NEW YORK (CNS) — "If you could read my mind, love/What a tale my thoughts could tell." So mused Canadian singer-songwriter Gordon Lightfoot in a hit song from a half-century ago.

The downside of such a situation bedevils the hero of the dull dystopian science fiction drama "Chaos Walking" (Lionsgate). He inhabits a world where men's thoughts — though not women's — take audible and sometimes visible form, and thus can only be concealed with great difficulty. While that proves troubling for him and those around him, the effect on the film's audience is nothing short of torturous.

Inherited from the movie's source material, Patrick Ness' 2008 young adult novel "The Knife of Never Letting Go" — the first in a trilogy of books from the overall title of which director Doug Liman's screen version takes its name — the conceit may, perhaps, have worked on paper.

Translated to a visual medium, however, it ends up enveloping the heads of male characters in a floating miasma that somehow recalls the representation of body odor in an antiperspirant commercial — or bad breath in an ad for mouthwash. The burden of incessant, rapid-fire chatter it imposes on the ears of the audience is even more unpleasant.

That makes it difficult to care much what befalls said hero, teenager Todd Hewitt (Tom Holland). It's the year 2257 and Todd dwells on New World, a planet colonized by humans. All the women of the colony having been killed off in a war with the orb's monstrous natives, Todd has been raised by two father figures, Ben (Demian Bichir) and Cillian (Kurt Sutter), the proprietors of a beet farm.

Todd's routine among the red roots is interrupted by the advent of Viola (Daisy Ridley), an astronaut whose vessel has just crash-landed, killing everyone else on board. She was part of a small landing party meant to prepare the way for a long-delayed second wave of immigrants.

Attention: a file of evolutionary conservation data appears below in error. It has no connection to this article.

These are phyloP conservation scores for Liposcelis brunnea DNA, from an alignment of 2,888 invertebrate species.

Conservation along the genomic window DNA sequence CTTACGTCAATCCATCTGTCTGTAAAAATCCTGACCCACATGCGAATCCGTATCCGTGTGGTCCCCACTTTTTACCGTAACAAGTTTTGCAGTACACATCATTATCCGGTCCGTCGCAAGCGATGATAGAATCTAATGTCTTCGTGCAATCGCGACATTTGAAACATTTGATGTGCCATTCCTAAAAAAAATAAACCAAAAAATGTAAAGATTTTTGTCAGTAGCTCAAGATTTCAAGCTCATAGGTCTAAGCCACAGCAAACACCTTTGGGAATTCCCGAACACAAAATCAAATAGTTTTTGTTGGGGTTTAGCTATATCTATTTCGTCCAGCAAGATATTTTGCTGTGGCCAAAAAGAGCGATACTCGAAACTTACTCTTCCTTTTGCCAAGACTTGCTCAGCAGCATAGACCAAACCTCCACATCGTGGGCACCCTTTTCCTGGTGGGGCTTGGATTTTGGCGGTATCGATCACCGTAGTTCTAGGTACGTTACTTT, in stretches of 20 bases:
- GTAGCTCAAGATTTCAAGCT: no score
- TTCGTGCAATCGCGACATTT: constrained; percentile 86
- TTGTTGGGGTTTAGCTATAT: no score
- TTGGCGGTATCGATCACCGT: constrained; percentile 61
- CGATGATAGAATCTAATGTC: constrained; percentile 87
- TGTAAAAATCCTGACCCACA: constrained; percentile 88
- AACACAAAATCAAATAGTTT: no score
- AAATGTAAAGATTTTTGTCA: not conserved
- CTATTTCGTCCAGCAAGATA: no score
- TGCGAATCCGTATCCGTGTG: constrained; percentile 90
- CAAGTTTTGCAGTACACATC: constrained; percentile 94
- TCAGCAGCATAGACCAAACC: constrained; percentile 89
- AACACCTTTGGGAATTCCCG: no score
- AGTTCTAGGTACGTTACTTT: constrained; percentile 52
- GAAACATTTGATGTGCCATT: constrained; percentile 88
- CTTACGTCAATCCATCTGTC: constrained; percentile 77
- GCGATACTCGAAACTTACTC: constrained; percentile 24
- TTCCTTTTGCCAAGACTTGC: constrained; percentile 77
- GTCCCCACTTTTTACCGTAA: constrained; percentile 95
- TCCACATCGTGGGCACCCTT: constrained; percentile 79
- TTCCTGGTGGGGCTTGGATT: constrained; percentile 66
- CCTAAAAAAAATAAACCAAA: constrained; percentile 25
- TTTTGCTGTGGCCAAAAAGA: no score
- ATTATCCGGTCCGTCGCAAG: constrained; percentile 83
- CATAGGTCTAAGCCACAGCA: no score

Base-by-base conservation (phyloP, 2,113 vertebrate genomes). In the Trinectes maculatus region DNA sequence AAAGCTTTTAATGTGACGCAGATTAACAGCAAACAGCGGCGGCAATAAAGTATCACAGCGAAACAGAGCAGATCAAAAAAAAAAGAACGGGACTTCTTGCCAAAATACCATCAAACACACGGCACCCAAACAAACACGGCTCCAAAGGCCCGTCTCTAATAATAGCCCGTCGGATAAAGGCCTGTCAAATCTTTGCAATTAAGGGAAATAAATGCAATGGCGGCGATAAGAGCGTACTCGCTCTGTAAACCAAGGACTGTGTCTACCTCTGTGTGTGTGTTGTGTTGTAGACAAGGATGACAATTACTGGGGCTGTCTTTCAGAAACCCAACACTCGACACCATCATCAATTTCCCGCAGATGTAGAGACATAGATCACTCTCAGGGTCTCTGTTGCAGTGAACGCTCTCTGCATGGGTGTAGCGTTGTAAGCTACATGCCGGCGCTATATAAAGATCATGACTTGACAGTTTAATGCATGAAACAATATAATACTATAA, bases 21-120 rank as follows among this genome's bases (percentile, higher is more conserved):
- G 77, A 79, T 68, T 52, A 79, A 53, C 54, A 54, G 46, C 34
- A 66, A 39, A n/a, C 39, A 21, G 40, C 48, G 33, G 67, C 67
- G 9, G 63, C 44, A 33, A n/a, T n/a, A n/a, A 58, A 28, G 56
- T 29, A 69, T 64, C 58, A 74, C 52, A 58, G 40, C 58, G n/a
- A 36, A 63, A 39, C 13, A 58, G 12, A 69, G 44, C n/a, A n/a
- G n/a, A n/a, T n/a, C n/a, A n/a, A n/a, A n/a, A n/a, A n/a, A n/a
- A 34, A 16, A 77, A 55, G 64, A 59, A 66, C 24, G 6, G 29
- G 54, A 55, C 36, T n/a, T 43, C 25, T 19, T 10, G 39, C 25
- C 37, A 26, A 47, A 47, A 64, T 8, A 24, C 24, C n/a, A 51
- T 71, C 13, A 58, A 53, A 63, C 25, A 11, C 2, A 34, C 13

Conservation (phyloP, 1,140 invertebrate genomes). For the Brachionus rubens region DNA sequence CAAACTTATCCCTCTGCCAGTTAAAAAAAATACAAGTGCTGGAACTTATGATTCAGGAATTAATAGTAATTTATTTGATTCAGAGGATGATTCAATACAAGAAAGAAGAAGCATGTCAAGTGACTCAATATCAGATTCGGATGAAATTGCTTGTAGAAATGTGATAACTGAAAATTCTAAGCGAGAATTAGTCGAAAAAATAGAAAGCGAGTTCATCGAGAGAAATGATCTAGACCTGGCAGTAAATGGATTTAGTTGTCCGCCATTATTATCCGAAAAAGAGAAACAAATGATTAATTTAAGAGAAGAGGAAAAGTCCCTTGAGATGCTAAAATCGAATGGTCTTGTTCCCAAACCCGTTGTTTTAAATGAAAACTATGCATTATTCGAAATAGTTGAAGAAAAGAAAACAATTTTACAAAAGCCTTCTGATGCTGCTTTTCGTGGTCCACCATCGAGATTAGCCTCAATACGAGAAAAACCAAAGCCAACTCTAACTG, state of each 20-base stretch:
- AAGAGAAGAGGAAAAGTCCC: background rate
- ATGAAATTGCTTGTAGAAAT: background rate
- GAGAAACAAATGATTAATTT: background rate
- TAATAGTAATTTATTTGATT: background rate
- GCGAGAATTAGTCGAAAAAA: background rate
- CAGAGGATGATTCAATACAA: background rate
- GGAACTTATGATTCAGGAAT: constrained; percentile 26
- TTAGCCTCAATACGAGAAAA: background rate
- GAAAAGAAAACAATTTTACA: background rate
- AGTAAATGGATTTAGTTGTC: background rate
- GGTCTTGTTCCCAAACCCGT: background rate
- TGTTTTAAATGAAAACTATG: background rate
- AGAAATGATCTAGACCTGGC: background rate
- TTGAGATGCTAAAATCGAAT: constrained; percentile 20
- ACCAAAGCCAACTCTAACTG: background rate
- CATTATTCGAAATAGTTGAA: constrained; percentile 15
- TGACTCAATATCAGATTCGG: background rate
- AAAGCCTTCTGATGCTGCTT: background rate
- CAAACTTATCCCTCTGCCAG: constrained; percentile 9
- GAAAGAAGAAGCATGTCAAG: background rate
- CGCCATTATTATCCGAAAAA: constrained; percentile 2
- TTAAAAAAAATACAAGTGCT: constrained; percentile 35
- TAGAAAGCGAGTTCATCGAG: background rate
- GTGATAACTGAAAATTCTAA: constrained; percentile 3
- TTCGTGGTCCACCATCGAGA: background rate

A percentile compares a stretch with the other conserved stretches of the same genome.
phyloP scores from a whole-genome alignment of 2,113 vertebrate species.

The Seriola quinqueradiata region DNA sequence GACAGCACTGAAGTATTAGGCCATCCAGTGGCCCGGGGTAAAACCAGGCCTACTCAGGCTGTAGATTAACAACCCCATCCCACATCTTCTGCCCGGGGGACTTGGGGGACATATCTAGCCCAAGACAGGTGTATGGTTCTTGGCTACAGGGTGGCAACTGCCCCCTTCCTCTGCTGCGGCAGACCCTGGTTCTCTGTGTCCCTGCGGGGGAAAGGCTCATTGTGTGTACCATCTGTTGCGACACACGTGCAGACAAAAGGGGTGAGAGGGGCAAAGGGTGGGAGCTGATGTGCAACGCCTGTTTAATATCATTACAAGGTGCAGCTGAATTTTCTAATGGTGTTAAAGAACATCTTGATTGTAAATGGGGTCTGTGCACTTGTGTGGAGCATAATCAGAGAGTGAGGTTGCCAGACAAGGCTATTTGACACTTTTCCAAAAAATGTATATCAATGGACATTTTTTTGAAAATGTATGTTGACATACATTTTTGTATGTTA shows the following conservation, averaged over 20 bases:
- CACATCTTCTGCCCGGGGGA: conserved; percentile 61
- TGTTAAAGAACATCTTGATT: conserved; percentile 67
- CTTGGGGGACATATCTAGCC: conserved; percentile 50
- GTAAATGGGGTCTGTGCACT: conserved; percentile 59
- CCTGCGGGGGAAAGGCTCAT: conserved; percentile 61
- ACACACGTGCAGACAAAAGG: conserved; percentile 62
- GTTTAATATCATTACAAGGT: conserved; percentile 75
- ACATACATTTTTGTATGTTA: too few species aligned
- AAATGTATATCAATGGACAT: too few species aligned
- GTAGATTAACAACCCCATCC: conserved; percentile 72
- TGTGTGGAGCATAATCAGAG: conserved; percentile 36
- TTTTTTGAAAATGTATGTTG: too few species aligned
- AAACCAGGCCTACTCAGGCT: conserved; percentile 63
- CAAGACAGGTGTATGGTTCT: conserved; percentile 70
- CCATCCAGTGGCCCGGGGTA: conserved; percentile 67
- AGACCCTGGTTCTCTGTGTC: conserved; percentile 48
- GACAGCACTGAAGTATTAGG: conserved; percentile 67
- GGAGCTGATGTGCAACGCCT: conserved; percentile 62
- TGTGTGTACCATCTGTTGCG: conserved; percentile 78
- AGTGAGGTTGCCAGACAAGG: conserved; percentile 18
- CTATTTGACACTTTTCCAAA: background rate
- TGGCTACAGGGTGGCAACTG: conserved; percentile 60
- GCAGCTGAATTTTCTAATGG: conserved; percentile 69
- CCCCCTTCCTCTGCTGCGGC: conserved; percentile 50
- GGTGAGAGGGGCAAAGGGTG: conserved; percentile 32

For reasons of his own, David Prentiss (Mads Mikkelsen), the dictatorial mayor of Todd's community, wants to prevent these new arrivals from making his domain their home. So he lays a trap for them. Overhearing his scheme, Viola sets out, accompanied by Todd, in search of a communications device that will enable her to warn her still-airborne comrades of what awaits them.

Along the way, revelations emerge about the real fate of the original female settlers. And Todd's awkward adolescent reactions to Viola's presence are laid bare. These, it develops, are a mixed bag.

Having never, presumably, been exposed to the infinite quagmire of online pornography, Todd's romantic aspirations extend no further than a kiss. Never having interacted with a real-life lady before, on the other hand, he has no sense of modesty. Thus, when the time comes to wrestle and kill a large eel with an eye to eating it, Todd nonchalantly strips down in full view of Viola before diving into the water.

Despite this momentary display of exhibitionism in the guise of Adamite innocence, the script, penned by Ness and Christopher Ford, keeps the central relationship chaste. Beyond that, though, "Chaos Walking" has little enough to recommend it. Todd's excessive fondness for a four-letter term for excrement, moreover — taken together with his skinny dip — prevents endorsement for his peers back on Earth.

Contributing to the overall dissonance is the figure of Aaron (David Oyelowo), a loony preacher who, with no congregation left to harangue, incoherently spouts biblical-sounding rhetoric to all and sundry, none of whom want to hear it. His intermittent presence will prove an added irritant to viewers of faith.

The film contains considerable stylized violence with brief gore, a glimpse of rear male nudity in a nonsexual context, about a half-dozen mild oaths, a single rough term as well as pervasive crude and some crass language. The Catholic News Service classification is A-III — adults. The Motion Picture Association rating is PG-13 — parents strongly cautioned. Some material may be inappropriate for children under 13.